Many virtual startups are built with the goal of selling them to a larger company. In fact, that goal is clearly stated in the missions of the Atlas and CMEA development groups formed in recent years. At Atlas Venture Development Corp., the VC firm's partners have formed two companies packaged with potential buyers based on the achievement of milestones.
It makes sense. Virtual companies would likely face the need for additional staff to pull off an initial public offering, Tioga's Collinson said. However, IPOs aren't off the table for companies that focus on one or two assets. For instance, Puma Biotechnology recently revealed its intent to seek a listing on the New York Stock Exchange, with much of the value in the company based on its key HER2 drug licensed in from Pfizer ($PFE).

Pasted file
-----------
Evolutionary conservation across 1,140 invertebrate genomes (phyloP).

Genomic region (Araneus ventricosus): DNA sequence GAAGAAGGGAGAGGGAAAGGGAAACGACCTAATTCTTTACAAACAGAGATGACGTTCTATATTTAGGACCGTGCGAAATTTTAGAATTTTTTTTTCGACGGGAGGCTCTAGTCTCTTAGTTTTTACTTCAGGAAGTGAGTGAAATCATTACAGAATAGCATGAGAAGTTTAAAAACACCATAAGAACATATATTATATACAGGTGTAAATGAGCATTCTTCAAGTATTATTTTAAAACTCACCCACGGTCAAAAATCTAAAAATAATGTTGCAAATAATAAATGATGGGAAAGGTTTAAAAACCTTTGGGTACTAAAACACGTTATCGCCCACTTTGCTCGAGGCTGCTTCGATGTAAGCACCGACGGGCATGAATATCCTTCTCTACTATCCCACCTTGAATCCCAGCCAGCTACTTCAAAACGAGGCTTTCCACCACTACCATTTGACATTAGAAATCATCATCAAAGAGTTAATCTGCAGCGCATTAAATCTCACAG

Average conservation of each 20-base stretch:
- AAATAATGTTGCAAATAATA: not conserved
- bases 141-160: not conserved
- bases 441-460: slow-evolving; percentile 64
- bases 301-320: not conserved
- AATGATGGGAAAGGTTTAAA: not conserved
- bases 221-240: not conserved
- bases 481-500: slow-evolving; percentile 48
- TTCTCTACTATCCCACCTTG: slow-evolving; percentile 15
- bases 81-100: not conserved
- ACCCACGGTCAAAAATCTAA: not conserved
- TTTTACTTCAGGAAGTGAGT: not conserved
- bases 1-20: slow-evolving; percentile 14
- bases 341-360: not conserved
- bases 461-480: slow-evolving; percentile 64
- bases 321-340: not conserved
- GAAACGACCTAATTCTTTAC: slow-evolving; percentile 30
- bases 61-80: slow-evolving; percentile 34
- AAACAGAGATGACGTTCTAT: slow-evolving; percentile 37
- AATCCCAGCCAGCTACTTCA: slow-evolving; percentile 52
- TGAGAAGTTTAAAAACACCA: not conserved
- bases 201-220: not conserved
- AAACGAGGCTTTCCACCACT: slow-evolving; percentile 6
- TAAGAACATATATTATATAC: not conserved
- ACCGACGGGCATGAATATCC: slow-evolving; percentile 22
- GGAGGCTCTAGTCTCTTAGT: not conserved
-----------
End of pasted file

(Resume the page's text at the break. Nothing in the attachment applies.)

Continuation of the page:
NovaCardia, for instance, had filed an S-1 to go public and had gained commitments for the IPO before Merck ($MRK) swooped in and acquired the largely virtual biotech for $350 million in 2007, according to Collinson. "I think we could have gone out with NovaCardia" and completed the IPO "but the company was acquired."